60 digital leaders now have the vision and the skills to pursue smarter manufacturing through Made Smarter’s innovative Leadership Programme.
Five cohorts of managers and directors at SME manufacturing companies have now completed the Made Smarter Leadership Programme through the Lancaster University Management School (LUMS), the University of Liverpool (UoL) and Manchester Metropolitan University (MMU).
The programme encourages current and future leaders to develop a new way of looking at their business and create a clear strategy to enable the adoption of digital technology, including how that can drive the net zero agenda.
It uses a blend of workshops delivered by academics and experts in digital and leadership, site visits to SME manufacturers who are already on the journey of adopting digital technology, facilitated-learning sessions, and special project ‘sprints’ to test new ideas.
The programme also uses peer-to-peer coaching to create a trusted network of leaders, many of whom have remained in close contact.
Among the trailblazing businesses to embark on the programme are: Optimold (Warrington), Technoprint (Winsford), Abbey England (Knutsford), Actikem (Warrington), Twinfix (Warrington), Eden River Brew Company (Penrith), Astec Precision (Ulverston), Cumbria Clock Company (Penrith), Forth Engineering (Barrow), Primasonics (Penrith), Createc (Cockermouth), Arden Dies (Stockport), Eurofabs (UK) Ltd (Rochdale), DRM Industrial Fabrics (Bury), Fintek (Ramsbottom), Heatsense Cables (Rochdale), Len Wright Salads (Tarleton), Arc Lancaster (Lancaster), Connect 2 Cleanrooms (Lancaster), Daedalian Glass (Poulton-le-Fylde), Fleetwood Sheet Metal (Fleetwood), Seward Precision Laser (Preston), Pendle Doors (Darwen), Inscape Interiors (Chorley), Forsberg Services (Lancaster), Norcott Technologies (Widnes), D T & G Ltd (Bromborough), DT Engineering (Widnes), Flexitallic (Ellesmere Port), Gencoa (Liverpool) and Milexa (Liverpool).
With 60 SME leaders now empowered to transform their businesses, manufacturers across the North West are now being encouraged to register their interest for the next two cohort intakes, starting on October 7 and November 10 at Lancaster University.
Reflecting on the success of the programme, Donna Edwards, Director of the Made Smarter Adoption Programme in the North West, said: “I am delighted that the Leadership Programme has helped create 60 new digital leaders by giving them time out of their business to reflect on the bigger picture and share ideas and experiences alongside their peers in manufacturing, and then return to their own business and develop a digital strategy to create growth and efficiencies.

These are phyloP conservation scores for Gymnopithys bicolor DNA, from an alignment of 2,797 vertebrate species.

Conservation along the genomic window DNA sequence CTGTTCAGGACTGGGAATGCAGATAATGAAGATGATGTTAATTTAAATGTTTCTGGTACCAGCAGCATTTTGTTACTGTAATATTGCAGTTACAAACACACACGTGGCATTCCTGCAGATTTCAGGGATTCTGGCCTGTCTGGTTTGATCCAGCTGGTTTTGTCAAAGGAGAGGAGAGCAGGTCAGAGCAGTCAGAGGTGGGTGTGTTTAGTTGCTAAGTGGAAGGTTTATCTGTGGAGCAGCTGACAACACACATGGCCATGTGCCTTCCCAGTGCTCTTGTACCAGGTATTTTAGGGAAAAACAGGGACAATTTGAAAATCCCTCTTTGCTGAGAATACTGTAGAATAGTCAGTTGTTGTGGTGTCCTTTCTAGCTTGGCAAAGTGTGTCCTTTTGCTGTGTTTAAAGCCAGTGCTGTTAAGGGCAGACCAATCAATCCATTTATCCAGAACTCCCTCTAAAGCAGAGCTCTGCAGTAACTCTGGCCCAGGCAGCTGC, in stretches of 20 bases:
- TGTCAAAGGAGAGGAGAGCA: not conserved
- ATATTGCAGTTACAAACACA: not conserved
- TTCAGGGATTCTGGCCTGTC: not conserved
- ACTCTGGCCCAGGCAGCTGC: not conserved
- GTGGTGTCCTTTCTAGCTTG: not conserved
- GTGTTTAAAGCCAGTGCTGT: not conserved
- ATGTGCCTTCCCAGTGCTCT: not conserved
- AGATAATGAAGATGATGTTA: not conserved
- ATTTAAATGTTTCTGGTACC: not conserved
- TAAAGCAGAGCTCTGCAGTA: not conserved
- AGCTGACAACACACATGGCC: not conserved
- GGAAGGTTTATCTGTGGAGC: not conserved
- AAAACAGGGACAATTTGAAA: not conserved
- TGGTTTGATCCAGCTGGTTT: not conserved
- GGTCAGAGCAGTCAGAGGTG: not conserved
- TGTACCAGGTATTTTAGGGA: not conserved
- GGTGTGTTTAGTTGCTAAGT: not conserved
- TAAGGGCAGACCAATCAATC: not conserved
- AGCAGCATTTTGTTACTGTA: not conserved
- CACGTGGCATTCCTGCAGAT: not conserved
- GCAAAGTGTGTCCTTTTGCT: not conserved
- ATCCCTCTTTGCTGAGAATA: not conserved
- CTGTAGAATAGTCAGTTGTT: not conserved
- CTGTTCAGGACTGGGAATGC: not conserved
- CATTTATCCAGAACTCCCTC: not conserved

“They are among hundreds of manufacturers in the region grasping the opportunities offered by Made Smarter which include expert, impartial technology advice, digital transformation workshops to help take that first step to transform a business, funded digital technology internships, and support with technology adoption projects.
“I would encourage SME manufacturers to make contact with Made Smarter to find out how we can help with leadership development, skills, and how to adopt technology the right way.”
The programme, which takes place over eight months, includes seven workshops led by both academics delivering leading edge thinking and business practitioners demonstrating adoption in real business settings.
Delegates will also embark on ‘sprints’ where they will test their ideas with other business leaders to build engagement and learn from each other.
Andrea Williams, Operations Director at Norcott Technologies, an electronics manufacturer, based in Widnes, described the sprint sessions as her ‘lightbulb moment’.
“Theory is valuable and arms you with ideas, concepts and tools you can use,” she said. “Each element of the programme was an important piece in the jigsaw, and every session I returned to work energised with new ideas, purpose and strategy. But hearing how it had been successfully applied to another business and seeing the proof was the breakthrough moment. That was when I saw the full picture. Everything then fell into place.
“While much of my focus is navigating the impact of Covid, the programme has given me confidence that I am moving in the right direction.”
Virtual site visits to SME manufacturers already driving digital in their companies included Runcorn-based Hosokawa Micron Ltd, a manufacturer and supplier of powder processing systems and equipment which has transformed its production performance through the application of digital technologies, and Veka Plc, a Burnley-based manufacturer of PVCu window systems.